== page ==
Attorney Croswell can assist a Client who has been the victim of a dog bite or dog attack. Injuries from dog bites can be serious and Attorney Croswell can assist the victim in understanding their rights.
ARIZONA LAWS PERTAINING TO DOG BITES and PERSONAL INJURIES from DOG ATTACKS:
Pursuant to Arizona statutes (laws) an injury to any person or damage to any property by a dog, while at large, shall be the full responsibility of the dog owner or person or persons responsible for the dog when such damages were inflicted [See Arizona Revised Statute - Chapter 11 Section 1020].
As to dog bites, Arizona statutes (laws) indicate that the owner of a dog which bites a person when the person is in or on a public place or lawfully in or on a private place, including the property of the owner of the dog, is liable for damages suffered by the person bitten, regardless of the former viciousness of the dog or the owner's knowledge of its viciousness. [See Arizona Revised Statute - Chapter 11 Section 1025].
However, there is an exception to liability for any governmental agency using a dog in military or police work if the bite occurred while the dog was defending itself from a harassing or provoking act, or assisting an employee of the agency in any of the following: (1) in the apprehension or holding of a suspect where the employee has a reasonable suspicion of the suspect's involvement in criminal activity, (2) in the investigation of a crime or possible crime, (3) in the execution of a warrant, and (4) in the defense of a peace officer or another person, unless the victim of the bite was not a party to, nor a participant in, nor suspected to be a party to or a participant in, the act that prompted the use of the dog in the military or police work.
Further, despite the above, proof of provocation of the attack by the person injured shall be a defense to the action for damages. The issue of provocation shall be determined by whether a reasonable person would expect that the conduct or circumstances would be likely to provoke a dog [See Arizona Revised Statute - Chapter 11 Section 1027].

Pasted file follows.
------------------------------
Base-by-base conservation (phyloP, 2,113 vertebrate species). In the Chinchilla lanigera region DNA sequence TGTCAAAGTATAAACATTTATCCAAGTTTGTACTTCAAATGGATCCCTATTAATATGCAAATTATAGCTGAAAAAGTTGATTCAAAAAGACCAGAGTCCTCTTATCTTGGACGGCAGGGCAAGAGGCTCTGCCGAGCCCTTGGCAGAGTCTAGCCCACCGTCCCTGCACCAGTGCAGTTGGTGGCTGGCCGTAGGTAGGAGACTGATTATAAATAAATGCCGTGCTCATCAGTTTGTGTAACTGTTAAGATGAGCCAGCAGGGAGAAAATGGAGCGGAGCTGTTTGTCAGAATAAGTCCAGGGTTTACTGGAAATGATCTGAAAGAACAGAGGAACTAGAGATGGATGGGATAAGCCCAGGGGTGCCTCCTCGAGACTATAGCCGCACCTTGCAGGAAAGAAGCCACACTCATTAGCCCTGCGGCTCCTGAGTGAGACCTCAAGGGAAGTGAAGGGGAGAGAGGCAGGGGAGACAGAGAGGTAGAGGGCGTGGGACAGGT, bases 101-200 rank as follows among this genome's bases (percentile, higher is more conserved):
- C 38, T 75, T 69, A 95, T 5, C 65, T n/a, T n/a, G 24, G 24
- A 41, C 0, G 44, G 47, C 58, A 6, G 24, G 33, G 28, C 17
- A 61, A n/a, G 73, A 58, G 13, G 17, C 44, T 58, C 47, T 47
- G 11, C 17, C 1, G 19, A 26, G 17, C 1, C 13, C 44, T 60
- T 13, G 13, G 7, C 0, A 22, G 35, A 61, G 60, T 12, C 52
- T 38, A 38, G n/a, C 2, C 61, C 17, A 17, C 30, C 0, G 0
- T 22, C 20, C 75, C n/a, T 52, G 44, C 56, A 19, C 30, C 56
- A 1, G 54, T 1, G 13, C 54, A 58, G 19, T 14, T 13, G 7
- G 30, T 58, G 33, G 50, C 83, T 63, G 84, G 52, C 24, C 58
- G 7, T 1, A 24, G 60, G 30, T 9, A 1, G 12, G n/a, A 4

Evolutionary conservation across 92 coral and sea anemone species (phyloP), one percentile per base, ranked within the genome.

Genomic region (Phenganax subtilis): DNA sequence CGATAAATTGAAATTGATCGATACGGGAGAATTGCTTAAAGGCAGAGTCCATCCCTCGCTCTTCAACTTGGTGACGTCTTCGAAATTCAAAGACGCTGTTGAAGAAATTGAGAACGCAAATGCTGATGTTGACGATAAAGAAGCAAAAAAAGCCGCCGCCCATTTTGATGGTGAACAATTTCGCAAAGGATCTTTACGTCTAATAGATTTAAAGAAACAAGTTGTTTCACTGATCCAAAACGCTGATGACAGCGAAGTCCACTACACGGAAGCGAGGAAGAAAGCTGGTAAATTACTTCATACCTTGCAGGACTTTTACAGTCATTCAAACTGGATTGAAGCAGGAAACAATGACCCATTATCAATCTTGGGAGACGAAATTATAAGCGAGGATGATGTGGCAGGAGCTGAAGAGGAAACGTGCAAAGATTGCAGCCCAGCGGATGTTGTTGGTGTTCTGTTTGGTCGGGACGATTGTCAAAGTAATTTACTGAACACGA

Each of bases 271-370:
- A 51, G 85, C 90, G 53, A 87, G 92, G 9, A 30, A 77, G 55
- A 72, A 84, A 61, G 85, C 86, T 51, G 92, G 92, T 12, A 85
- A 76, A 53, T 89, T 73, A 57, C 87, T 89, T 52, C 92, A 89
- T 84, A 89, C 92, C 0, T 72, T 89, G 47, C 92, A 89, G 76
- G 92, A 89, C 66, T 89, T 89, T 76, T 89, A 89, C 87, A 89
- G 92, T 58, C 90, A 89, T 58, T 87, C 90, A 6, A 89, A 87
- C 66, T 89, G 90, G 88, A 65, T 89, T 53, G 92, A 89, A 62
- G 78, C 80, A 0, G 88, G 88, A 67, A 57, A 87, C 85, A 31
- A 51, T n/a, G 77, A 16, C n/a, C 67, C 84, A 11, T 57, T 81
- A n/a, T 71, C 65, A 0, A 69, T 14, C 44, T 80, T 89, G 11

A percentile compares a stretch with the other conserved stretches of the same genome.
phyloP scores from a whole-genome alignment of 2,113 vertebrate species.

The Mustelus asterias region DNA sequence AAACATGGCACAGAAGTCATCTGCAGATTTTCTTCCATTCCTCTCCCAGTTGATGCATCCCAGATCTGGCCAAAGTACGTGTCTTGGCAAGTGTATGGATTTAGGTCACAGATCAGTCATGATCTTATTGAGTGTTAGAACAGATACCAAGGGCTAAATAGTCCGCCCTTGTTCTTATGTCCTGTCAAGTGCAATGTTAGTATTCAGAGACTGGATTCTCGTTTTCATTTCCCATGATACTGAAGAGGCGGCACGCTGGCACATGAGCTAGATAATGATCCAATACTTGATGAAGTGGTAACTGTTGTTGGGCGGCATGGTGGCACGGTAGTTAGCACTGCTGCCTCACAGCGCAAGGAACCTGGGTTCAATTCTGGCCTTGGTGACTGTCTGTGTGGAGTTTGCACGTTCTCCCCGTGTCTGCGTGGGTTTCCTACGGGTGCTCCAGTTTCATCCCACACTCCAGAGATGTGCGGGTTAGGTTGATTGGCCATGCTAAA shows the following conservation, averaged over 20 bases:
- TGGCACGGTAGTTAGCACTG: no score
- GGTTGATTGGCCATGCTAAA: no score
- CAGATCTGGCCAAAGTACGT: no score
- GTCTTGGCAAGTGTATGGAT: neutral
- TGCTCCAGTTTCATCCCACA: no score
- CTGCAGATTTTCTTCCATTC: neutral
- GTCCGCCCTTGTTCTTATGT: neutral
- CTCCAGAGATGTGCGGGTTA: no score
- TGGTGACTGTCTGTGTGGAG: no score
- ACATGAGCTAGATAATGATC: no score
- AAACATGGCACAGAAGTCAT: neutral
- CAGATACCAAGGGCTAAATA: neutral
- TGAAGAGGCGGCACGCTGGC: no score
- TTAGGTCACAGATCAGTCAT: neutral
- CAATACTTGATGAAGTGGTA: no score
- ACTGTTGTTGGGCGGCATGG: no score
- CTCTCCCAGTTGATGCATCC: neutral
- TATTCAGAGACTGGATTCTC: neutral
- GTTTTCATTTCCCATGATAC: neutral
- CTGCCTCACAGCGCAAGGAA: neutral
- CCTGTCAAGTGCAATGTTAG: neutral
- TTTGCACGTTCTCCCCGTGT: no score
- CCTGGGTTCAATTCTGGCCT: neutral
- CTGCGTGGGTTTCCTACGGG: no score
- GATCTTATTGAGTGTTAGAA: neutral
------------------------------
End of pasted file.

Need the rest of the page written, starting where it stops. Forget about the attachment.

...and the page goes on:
**IMPORTANT: Lawsuits based on the liability that are created by the above statutes (laws) for dog bites, and/or other injuries or damages caused by dogs, create what is referred to as "strict liability" on behalf of the dog owner(s), and the lawsuit must be filed in a Court of proper jurisdiction within 1 YEAR or recovery will be barred.
However, liability for dog bites, and/or other injuries caused by dogs, may also be based on "common law" (as opposed to based on the "strict liability" imposed by the aforesaid statutes). In these "common law" liability cases, the injured person must prove that the dog owner(s) knew, or should have known, of the dog’s abnormal dangerous propensity for viciousness (i.e.: the dog bit someone previously). Lawsuits for dog bites and other injuries caused by dogs, based on the "common law" theory must be filed in a Court of proper jurisdiction within 2 years or recovery will be barred.
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*NOTE/DISCLAIMER: The comments set forth in this website are not definitive, but are intended to give the User a general understanding of Arizona accident, injury and insurance law by setting out a brief overview of the issues involved in accident/injury cases. Further, time limits and financial limits discussed herein are subject to change by law, regulations and/or rules. It is important that the User seek competent legal advice on current limits that may affect their rights (including time limits to file lawsuits). Attorney William V. Croswell is licensed in the States of Arizona and Massachusetts but practices law ONLY in Arizona and the contents of this website apply only to the laws and rules in the State of Arizona and do not apply to the laws or rules of any other State or jurisdiction. Attorney William V. Croswell, and those employed by his law office, do NOT seek to represent anyone in a State or jurisdiction other than in the State of Arizona,including anyone in a State, jurisdiction, or location where this website, and it’s contents, may fail to comply with all laws and ethical rules of that State, jurisdiction, or location.